Don Blankenship is one of the Republican candidates hoping to unseat West Virginia’s Democratic Senator Joe Manchin this fall. Yesterday, he released the following campaign ad, which cements him, even in the age of hideous Republicans like Roy Moore and Arthur Jones, as an all-time awful candidate:
It’s a spectacular cavalcade of political amateurism. The flat, monotone delivery. The dead-eyed, expressionless face. The use of “Chinapeople”, an antiquated and derogatory racial term weirdly updated to be gender-inclusive. The back and forth between a close-up shot of his face and a more zoomed-out shot, cutting almost rhythmically with the end of every sentence. The entire ad spent railing against Mitch McConnell, a fellow Republican who serves as a Senator from an entirely different state. The two little girls at the end, presumably his granddaughters, necks and limbs seemingly frozen in unnatural positions, as if they are lifelike dolls hastily and clumsily poised.
Who is he? ceases to be the right question. The better question is, what is he? Blankenship comes across not so much as a man, a soul possessing aspirations and dreams of office, of public service, as he does a dead-eyed dinosaur, a decrepit fossil with beliefs and vocabulary more befitting someone who just emerged from a triple-length Rip van Winkle slumber. The sort of man who, in response to controversy over his use of “Chinapeople” in this ad, uses the word “Negro” to refer to Black people.
Let’s rewind a bit. Blankenship spent decades in the coal industry, eventually becoming Chairman and CEO of the Massey Energy Company in 2000. He was still in charge when, in 2010, an explosion at the company’s Upper Big Branch Mine killed 29 miners—the worst mining disaster in the United States in forty years. Multiple investigations found the company culpable for the disaster. Here are some choice highlights from the Mine Safety and Health Administration:
The physical conditions that led to the explosion were the result of a series of basic safety violations at UBB and were entirely preventable…. the unlawful policies and practices implemented by PCC/Massey were the root cause of this tragedy. The evidence accumulated during the investigation demonstrates that PCC/Massey promoted and enforced a workplace culture that valued production over safety, including practices calculated to allow it to conduct mining operations in violation of the law.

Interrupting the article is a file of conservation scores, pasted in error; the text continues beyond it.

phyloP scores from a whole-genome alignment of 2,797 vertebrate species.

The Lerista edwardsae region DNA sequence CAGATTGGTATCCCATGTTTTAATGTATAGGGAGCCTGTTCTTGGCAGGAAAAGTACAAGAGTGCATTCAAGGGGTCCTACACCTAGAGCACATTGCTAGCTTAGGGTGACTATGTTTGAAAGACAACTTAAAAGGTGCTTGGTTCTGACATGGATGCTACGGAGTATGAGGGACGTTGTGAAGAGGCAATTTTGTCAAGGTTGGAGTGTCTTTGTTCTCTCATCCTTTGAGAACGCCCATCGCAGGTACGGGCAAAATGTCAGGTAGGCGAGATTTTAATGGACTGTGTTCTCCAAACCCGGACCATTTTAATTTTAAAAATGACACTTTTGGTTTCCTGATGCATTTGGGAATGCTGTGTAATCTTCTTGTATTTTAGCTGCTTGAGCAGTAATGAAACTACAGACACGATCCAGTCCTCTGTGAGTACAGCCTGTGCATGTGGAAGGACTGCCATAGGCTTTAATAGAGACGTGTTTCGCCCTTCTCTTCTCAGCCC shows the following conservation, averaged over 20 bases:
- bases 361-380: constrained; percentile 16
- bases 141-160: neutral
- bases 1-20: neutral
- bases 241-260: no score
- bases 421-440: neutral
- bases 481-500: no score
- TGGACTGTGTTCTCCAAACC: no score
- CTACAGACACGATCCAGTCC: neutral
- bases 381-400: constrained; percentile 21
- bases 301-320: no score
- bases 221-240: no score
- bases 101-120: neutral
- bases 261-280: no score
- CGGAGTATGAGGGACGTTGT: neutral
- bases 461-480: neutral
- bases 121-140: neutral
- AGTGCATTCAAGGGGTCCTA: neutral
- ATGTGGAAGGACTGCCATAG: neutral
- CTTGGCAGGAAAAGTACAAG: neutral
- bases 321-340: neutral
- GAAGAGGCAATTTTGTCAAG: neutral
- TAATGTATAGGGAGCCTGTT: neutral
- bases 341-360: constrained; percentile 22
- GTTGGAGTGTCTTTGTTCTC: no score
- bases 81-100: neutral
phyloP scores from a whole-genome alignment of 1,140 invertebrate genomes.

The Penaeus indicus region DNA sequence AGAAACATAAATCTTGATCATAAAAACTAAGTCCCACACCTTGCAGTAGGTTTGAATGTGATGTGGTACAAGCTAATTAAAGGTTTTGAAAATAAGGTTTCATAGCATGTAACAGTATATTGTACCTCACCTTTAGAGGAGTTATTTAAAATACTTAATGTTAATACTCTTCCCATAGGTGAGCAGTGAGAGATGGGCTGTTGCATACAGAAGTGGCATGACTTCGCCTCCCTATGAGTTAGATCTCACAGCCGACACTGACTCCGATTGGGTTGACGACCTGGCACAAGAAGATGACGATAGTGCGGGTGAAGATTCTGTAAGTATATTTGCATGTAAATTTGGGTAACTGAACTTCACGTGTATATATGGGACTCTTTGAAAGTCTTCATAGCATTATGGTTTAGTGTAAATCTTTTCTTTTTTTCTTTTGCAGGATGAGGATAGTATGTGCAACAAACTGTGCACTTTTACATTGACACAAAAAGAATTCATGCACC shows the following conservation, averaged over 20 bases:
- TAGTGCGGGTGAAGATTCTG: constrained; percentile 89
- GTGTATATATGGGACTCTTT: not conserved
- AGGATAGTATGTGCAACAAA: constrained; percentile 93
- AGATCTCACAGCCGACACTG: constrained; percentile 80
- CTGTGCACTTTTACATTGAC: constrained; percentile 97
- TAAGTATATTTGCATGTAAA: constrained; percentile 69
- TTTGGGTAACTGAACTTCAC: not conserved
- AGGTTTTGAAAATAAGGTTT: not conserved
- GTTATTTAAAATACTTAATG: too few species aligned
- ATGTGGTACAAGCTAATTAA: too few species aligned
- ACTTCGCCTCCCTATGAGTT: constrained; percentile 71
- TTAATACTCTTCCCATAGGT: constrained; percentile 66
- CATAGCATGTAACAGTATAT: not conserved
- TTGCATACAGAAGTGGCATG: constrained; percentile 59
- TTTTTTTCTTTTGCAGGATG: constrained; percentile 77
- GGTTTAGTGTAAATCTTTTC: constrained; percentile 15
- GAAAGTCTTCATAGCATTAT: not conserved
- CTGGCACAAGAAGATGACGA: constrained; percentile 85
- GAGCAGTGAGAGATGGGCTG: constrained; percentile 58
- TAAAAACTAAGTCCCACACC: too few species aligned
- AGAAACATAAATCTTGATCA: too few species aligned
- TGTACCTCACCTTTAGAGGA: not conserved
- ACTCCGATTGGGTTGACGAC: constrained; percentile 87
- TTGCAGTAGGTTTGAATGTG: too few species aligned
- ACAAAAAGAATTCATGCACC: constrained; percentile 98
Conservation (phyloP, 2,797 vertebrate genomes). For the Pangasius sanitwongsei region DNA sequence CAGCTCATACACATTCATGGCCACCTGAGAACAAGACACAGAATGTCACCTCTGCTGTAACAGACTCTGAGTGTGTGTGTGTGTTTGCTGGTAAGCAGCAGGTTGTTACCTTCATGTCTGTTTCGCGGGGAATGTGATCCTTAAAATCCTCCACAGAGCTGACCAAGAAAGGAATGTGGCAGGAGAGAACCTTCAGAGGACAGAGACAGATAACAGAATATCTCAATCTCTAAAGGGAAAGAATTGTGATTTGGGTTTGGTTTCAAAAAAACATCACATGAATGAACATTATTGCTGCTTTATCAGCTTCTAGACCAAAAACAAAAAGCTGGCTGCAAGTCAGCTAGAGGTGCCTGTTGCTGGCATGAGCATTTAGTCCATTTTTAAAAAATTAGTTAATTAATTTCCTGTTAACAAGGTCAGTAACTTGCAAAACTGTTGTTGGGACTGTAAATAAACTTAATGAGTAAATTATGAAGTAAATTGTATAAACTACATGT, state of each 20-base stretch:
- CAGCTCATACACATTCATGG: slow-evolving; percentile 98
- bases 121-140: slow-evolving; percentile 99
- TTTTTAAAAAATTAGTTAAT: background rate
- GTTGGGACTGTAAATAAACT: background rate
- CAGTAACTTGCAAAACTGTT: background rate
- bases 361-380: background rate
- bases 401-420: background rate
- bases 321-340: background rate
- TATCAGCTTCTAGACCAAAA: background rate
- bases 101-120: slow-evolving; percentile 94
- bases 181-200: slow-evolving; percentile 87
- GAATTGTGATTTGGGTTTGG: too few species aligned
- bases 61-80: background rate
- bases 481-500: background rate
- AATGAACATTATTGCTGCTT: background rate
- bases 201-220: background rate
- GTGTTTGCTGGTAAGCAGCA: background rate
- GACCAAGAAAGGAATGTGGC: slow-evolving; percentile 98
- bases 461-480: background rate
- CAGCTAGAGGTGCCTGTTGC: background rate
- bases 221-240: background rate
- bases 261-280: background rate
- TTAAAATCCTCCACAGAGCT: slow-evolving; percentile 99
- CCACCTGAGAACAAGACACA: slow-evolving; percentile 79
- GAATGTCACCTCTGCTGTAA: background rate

The investigation also revealed multiple examples of systematic, intentional, and aggressive efforts by PCC/Massey to avoid compliance with safety and health standards, and to thwart detection of that non-compliance by federal and state regulators.
Witness testimony revealed that miners were intimidated by UBB management and were told that raising safety concerns would jeopardize their jobs. As a result, no safety or health complaints and no whistleblower disclosures were made to MSHA from miners working in the UBB mine in the approximately four years preceding the explosion. This is despite an extensive record of PCC/Massey safety and health violations at the UBB mine during this period.
As the CEO and chairman at the time and for the ten years leading up to the disaster, Blankenship obviously bore substantial responsibility for the company’s despicable, profit-centered, dehumanizing attitude towards its own workers and the deaths that resulted from that disinterest in their safety, and this was reflected in court, where he was sentenced to… one year in prison and a $250,000 fine?!
Believe it or not, by the standards of mine-safety investigations, that’s actually a tough sentence. Blankenship wasn’t accused of direct responsibility for the accident, and the jury acquitted him of several charges that carried higher penalties, such as securities fraud. Ultimately, all they could pin on him was conspiracy to violate federal mine safety standards, which, get this, is a misdemeanor charge for which one year in prison is the maximum allowable sentence. What’s worse, according to that linked New York Times article, his sentencing was “the first time such a high-ranking executive had been convicted of a workplace safety violation”. Imagine all the avaricious, morally bankrupt coal barons who subjected their employees to deadly conditions in order to cut costs and completely got away with it before Blankenship received what little punishment he did. Much of the blame there lies with our country’s lawmakers, who “[have] demonstrated little interest in imposing tougher penalties” for violating mine safety laws. Now Blankenship is running to become one of those lawmakers, to further stack the deck against attempts to actually institute and enforce penalties for executives who gleefully put their workers’ lives on the line in order to further line their own pockets.
Still, Blankenship has maintained his innocence—he’s even appealed his case to the U.S. Supreme Court—and he’s not the only one. Check out this site, which paints him as a noble crusader for thorough investigation of mine safety hazards and accuses the government—and particularly Joe Manchin—of ignoring game-changing forensic evidence dug up in a documentary film sponsored by the same Mr. Blankenship. Indeed, it excoriates Senator Manchin as going on a witch hunt against Blankenship in order to serve some hidden, unspoken agenda.
Wait a second… what’s this here at the bottom of the page?
Ah. Never mind that “not the only one” part then.